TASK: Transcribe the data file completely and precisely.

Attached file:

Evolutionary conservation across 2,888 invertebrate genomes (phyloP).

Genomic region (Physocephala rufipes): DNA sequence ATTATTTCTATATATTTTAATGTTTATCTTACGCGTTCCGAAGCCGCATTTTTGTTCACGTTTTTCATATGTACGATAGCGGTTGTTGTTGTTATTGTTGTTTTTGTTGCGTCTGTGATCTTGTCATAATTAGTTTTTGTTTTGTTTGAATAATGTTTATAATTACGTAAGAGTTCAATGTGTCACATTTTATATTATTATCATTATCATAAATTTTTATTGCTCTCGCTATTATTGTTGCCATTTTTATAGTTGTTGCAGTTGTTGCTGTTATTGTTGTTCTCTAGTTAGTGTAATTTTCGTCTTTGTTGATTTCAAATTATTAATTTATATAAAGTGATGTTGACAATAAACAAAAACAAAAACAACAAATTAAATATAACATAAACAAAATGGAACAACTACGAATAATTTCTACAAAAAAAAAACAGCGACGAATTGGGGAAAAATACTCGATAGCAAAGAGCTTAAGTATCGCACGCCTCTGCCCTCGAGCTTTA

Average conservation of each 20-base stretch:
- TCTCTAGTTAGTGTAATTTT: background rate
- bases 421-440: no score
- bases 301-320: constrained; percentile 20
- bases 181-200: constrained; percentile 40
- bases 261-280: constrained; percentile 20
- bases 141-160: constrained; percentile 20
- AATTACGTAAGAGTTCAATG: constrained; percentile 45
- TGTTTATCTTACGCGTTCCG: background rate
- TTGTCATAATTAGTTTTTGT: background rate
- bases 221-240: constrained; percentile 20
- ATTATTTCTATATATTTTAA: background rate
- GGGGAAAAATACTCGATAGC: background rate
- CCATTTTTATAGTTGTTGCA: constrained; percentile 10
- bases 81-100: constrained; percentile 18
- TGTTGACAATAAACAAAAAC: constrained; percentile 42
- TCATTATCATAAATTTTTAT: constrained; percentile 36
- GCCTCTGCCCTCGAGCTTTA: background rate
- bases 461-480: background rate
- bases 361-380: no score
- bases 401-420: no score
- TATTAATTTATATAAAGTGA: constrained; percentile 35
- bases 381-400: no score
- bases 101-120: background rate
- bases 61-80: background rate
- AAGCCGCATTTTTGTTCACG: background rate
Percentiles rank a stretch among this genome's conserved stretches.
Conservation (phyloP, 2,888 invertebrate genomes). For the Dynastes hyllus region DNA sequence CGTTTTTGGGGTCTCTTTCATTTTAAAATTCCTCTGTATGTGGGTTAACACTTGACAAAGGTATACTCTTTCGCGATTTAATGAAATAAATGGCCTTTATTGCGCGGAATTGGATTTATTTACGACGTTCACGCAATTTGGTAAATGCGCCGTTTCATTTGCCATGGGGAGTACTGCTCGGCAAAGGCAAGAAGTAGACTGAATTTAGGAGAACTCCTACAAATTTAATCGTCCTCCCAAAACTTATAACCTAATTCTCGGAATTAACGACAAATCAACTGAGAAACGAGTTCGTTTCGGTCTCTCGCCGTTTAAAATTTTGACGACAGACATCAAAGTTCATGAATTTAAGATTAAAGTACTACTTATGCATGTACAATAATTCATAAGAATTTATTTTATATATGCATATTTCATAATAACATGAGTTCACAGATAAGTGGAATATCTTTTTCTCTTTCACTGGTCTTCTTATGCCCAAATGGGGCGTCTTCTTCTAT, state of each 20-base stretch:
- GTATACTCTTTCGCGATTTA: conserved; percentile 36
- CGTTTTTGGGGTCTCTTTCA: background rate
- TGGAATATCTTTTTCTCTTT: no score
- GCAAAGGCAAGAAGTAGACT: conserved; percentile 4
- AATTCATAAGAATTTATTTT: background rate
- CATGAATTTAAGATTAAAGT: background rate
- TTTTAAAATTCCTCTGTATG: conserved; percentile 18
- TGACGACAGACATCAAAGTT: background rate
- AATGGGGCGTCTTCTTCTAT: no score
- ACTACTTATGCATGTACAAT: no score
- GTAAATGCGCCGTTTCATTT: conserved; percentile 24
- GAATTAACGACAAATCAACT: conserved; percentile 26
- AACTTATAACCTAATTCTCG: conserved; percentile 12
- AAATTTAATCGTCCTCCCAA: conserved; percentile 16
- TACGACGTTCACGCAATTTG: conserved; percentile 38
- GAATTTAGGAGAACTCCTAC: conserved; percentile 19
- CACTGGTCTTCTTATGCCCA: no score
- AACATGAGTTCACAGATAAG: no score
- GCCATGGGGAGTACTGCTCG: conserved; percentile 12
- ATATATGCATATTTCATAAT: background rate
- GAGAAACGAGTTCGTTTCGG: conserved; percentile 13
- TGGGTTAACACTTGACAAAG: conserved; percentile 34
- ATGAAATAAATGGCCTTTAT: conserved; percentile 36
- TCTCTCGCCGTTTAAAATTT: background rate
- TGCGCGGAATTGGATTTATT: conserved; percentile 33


Evolutionary conservation across 2,888 invertebrate genomes (phyloP).

Genomic region (Physocephala rufipes): DNA sequence ATTATTTCTATATATTTTAATGTTTATCTTACGCGTTCCGAAGCCGCATTTTTGTTCACGTTTTTCATATGTACGATAGCGGTTGTTGTTGTTATTGTTGTTTTTGTTGCGTCTGTGATCTTGTCATAATTAGTTTTTGTTTTGTTTGAATAATGTTTATAATTACGTAAGAGTTCAATGTGTCACATTTTATATTATTATCATTATCATAAATTTTTATTGCTCTCGCTATTATTGTTGCCATTTTTATAGTTGTTGCAGTTGTTGCTGTTATTGTTGTTCTCTAGTTAGTGTAATTTTCGTCTTTGTTGATTTCAAATTATTAATTTATATAAAGTGATGTTGACAATAAACAAAAACAAAAACAACAAATTAAATATAACATAAACAAAATGGAACAACTACGAATAATTTCTACAAAAAAAAAACAGCGACGAATTGGGGAAAAATACTCGATAGCAAAGAGCTTAAGTATCGCACGCCTCTGCCCTCGAGCTTTA

Average conservation of each 20-base stretch:
- TCTCTAGTTAGTGTAATTTT: background rate
- bases 421-440: no score
- bases 301-320: constrained; percentile 20
- bases 181-200: constrained; percentile 40
- bases 261-280: constrained; percentile 20
- bases 141-160: constrained; percentile 20
- AATTACGTAAGAGTTCAATG: constrained; percentile 45
- TGTTTATCTTACGCGTTCCG: background rate
- TTGTCATAATTAGTTTTTGT: background rate
- bases 221-240: constrained; percentile 20
- ATTATTTCTATATATTTTAA: background rate
- GGGGAAAAATACTCGATAGC: background rate
- CCATTTTTATAGTTGTTGCA: constrained; percentile 10
- bases 81-100: constrained; percentile 18
- TGTTGACAATAAACAAAAAC: constrained; percentile 42
- TCATTATCATAAATTTTTAT: constrained; percentile 36
- GCCTCTGCCCTCGAGCTTTA: background rate
- bases 461-480: background rate
- bases 361-380: no score
- bases 401-420: no score
- TATTAATTTATATAAAGTGA: constrained; percentile 35
- bases 381-400: no score
- bases 101-120: background rate
- bases 61-80: background rate
- AAGCCGCATTTTTGTTCACG: background rate
Percentiles rank a stretch among this genome's conserved stretches.
Conservation (phyloP, 2,888 invertebrate genomes). For the Dynastes hyllus region DNA sequence CGTTTTTGGGGTCTCTTTCATTTTAAAATTCCTCTGTATGTGGGTTAACACTTGACAAAGGTATACTCTTTCGCGATTTAATGAAATAAATGGCCTTTATTGCGCGGAATTGGATTTATTTACGACGTTCACGCAATTTGGTAAATGCGCCGTTTCATTTGCCATGGGGAGTACTGCTCGGCAAAGGCAAGAAGTAGACTGAATTTAGGAGAACTCCTACAAATTTAATCGTCCTCCCAAAACTTATAACCTAATTCTCGGAATTAACGACAAATCAACTGAGAAACGAGTTCGTTTCGGTCTCTCGCCGTTTAAAATTTTGACGACAGACATCAAAGTTCATGAATTTAAGATTAAAGTACTACTTATGCATGTACAATAATTCATAAGAATTTATTTTATATATGCATATTTCATAATAACATGAGTTCACAGATAAGTGGAATATCTTTTTCTCTTTCACTGGTCTTCTTATGCCCAAATGGGGCGTCTTCTTCTAT, state of each 20-base stretch:
- GTATACTCTTTCGCGATTTA: conserved; percentile 36
- CGTTTTTGGGGTCTCTTTCA: background rate
- TGGAATATCTTTTTCTCTTT: no score
- GCAAAGGCAAGAAGTAGACT: conserved; percentile 4
- AATTCATAAGAATTTATTTT: background rate
- CATGAATTTAAGATTAAAGT: background rate
- TTTTAAAATTCCTCTGTATG: conserved; percentile 18
- TGACGACAGACATCAAAGTT: background rate
- AATGGGGCGTCTTCTTCTAT: no score
- ACTACTTATGCATGTACAAT: no score
- GTAAATGCGCCGTTTCATTT: conserved; percentile 24
- GAATTAACGACAAATCAACT: conserved; percentile 26
- AACTTATAACCTAATTCTCG: conserved; percentile 12
- AAATTTAATCGTCCTCCCAA: conserved; percentile 16
- TACGACGTTCACGCAATTTG: conserved; percentile 38
- GAATTTAGGAGAACTCCTAC: conserved; percentile 19
- CACTGGTCTTCTTATGCCCA: no score
- AACATGAGTTCACAGATAAG: no score
- GCCATGGGGAGTACTGCTCG: conserved; percentile 12
- ATATATGCATATTTCATAAT: background rate
- GAGAAACGAGTTCGTTTCGG: conserved; percentile 13
- TGGGTTAACACTTGACAAAG: conserved; percentile 34
- ATGAAATAAATGGCCTTTAT: conserved; percentile 36
- TCTCTCGCCGTTTAAAATTT: background rate
- TGCGCGGAATTGGATTTATT: conserved; percentile 33